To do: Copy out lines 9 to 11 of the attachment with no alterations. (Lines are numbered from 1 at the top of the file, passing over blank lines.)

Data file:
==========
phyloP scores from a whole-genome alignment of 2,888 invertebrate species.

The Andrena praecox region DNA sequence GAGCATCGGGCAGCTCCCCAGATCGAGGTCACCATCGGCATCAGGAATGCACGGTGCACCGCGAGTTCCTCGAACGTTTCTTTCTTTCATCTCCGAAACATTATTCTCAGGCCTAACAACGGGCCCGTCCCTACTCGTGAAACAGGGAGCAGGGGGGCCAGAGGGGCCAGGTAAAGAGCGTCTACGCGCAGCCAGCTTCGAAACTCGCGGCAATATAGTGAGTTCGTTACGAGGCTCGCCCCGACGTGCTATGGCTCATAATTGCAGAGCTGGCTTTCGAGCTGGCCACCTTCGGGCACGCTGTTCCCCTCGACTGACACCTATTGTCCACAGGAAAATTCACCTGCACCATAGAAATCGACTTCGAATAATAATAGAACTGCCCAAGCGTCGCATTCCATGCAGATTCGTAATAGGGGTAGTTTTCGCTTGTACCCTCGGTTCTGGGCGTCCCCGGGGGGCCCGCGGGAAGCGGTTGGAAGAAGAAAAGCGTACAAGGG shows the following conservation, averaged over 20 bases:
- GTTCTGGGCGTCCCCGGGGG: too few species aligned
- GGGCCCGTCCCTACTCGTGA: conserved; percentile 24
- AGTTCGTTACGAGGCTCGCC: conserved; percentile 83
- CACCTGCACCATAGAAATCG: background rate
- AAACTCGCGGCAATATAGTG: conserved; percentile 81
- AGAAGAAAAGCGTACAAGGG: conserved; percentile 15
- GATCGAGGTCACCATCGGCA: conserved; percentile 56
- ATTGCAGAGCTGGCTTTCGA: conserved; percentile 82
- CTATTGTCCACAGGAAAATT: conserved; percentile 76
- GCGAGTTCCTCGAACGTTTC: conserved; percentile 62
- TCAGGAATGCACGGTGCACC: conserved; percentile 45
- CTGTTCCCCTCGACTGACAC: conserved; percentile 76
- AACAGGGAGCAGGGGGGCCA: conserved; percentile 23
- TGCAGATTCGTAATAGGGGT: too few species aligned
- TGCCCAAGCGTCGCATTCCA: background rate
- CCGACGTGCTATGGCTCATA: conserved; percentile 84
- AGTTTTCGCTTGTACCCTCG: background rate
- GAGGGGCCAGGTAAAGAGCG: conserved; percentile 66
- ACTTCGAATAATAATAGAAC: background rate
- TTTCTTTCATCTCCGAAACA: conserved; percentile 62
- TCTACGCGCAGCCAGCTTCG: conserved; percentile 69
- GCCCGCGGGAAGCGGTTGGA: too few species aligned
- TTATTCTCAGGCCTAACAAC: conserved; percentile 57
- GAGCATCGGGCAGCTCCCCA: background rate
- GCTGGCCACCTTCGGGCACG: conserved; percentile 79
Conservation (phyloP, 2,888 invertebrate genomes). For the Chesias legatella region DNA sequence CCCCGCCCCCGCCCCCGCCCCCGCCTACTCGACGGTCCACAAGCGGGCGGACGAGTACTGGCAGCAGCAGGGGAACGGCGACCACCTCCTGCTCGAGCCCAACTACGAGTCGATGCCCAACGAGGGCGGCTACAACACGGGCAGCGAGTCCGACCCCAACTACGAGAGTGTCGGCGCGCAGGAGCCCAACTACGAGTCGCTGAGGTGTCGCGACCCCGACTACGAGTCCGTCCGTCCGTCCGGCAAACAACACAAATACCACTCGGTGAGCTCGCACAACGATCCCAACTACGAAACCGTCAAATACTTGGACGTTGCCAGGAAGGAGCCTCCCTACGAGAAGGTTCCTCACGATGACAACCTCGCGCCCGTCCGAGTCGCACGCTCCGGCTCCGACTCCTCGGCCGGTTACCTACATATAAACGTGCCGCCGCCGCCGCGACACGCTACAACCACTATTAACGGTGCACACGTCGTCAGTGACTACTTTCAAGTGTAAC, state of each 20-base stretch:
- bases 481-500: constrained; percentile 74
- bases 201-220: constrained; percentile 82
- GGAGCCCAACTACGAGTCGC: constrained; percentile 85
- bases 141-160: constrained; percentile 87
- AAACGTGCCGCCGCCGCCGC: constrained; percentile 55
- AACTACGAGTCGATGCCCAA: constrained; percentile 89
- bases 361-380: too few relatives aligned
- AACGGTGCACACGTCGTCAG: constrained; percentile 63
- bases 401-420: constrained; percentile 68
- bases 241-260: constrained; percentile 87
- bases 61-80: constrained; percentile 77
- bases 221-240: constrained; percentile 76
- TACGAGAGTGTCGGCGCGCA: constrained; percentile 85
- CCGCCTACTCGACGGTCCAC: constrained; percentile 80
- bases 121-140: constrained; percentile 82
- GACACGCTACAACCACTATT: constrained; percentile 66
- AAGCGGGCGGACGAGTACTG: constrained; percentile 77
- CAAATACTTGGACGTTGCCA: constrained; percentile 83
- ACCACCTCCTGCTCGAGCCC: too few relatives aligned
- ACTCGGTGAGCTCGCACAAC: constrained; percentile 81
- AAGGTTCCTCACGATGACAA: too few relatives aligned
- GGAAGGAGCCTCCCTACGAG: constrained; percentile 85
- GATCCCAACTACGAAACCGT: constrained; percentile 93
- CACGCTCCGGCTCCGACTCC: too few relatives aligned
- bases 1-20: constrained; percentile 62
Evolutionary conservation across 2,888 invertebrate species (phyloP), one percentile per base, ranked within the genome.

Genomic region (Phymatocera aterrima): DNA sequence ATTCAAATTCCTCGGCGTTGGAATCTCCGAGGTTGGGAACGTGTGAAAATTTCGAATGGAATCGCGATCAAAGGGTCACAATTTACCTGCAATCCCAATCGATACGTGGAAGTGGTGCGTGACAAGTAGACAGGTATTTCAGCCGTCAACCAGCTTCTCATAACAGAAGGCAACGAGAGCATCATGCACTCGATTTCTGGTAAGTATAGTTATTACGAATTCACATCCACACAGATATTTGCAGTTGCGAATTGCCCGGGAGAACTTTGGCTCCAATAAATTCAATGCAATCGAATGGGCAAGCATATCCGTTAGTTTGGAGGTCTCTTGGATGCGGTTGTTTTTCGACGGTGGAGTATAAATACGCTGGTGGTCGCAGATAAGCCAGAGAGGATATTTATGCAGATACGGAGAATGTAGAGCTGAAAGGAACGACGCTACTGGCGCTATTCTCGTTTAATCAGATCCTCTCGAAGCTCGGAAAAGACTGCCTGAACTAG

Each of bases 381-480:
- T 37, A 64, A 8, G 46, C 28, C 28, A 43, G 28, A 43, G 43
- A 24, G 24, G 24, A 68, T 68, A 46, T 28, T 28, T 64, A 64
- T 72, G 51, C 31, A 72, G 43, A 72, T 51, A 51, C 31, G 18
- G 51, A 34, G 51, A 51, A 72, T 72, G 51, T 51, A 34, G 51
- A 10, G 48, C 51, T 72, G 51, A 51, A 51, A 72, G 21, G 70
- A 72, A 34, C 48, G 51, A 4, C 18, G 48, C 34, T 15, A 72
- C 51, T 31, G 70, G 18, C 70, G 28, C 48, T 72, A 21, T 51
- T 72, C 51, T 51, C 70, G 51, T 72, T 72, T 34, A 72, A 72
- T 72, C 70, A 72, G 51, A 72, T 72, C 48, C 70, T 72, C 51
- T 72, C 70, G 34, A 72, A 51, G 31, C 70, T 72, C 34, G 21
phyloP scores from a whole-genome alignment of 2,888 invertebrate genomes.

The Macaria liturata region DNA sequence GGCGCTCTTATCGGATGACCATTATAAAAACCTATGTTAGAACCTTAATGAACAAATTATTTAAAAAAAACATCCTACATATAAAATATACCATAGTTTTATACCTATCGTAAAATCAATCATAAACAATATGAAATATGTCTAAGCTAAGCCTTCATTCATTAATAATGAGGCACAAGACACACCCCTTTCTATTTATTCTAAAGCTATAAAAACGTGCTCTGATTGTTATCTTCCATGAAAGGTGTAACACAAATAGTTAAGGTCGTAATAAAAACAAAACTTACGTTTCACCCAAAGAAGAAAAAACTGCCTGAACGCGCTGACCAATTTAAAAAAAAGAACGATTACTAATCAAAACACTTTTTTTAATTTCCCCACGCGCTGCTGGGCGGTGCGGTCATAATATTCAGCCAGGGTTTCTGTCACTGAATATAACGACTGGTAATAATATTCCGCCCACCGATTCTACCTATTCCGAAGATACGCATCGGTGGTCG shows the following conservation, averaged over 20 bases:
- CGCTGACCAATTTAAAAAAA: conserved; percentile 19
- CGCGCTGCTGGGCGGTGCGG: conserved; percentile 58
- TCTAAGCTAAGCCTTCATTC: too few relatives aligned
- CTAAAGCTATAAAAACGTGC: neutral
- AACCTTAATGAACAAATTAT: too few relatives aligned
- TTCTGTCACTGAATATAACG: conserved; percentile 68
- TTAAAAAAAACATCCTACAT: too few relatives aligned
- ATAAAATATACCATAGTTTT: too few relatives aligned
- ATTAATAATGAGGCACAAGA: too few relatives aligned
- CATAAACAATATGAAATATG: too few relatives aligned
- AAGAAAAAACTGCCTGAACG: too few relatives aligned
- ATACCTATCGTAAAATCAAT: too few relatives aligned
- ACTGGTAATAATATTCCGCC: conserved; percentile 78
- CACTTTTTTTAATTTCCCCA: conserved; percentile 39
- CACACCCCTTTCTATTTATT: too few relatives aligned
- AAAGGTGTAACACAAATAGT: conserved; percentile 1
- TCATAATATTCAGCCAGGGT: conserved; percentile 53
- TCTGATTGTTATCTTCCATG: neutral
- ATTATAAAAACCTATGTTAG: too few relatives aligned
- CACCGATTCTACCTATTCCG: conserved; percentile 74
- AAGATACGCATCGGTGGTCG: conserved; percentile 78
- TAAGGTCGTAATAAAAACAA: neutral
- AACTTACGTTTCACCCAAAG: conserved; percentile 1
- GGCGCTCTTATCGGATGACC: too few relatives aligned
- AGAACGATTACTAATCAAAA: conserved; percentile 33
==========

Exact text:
- GATCGAGGTCACCATCGGCA: conserved; percentile 56
- ATTGCAGAGCTGGCTTTCGA: conserved; percentile 82
- CTATTGTCCACAGGAAAATT: conserved; percentile 76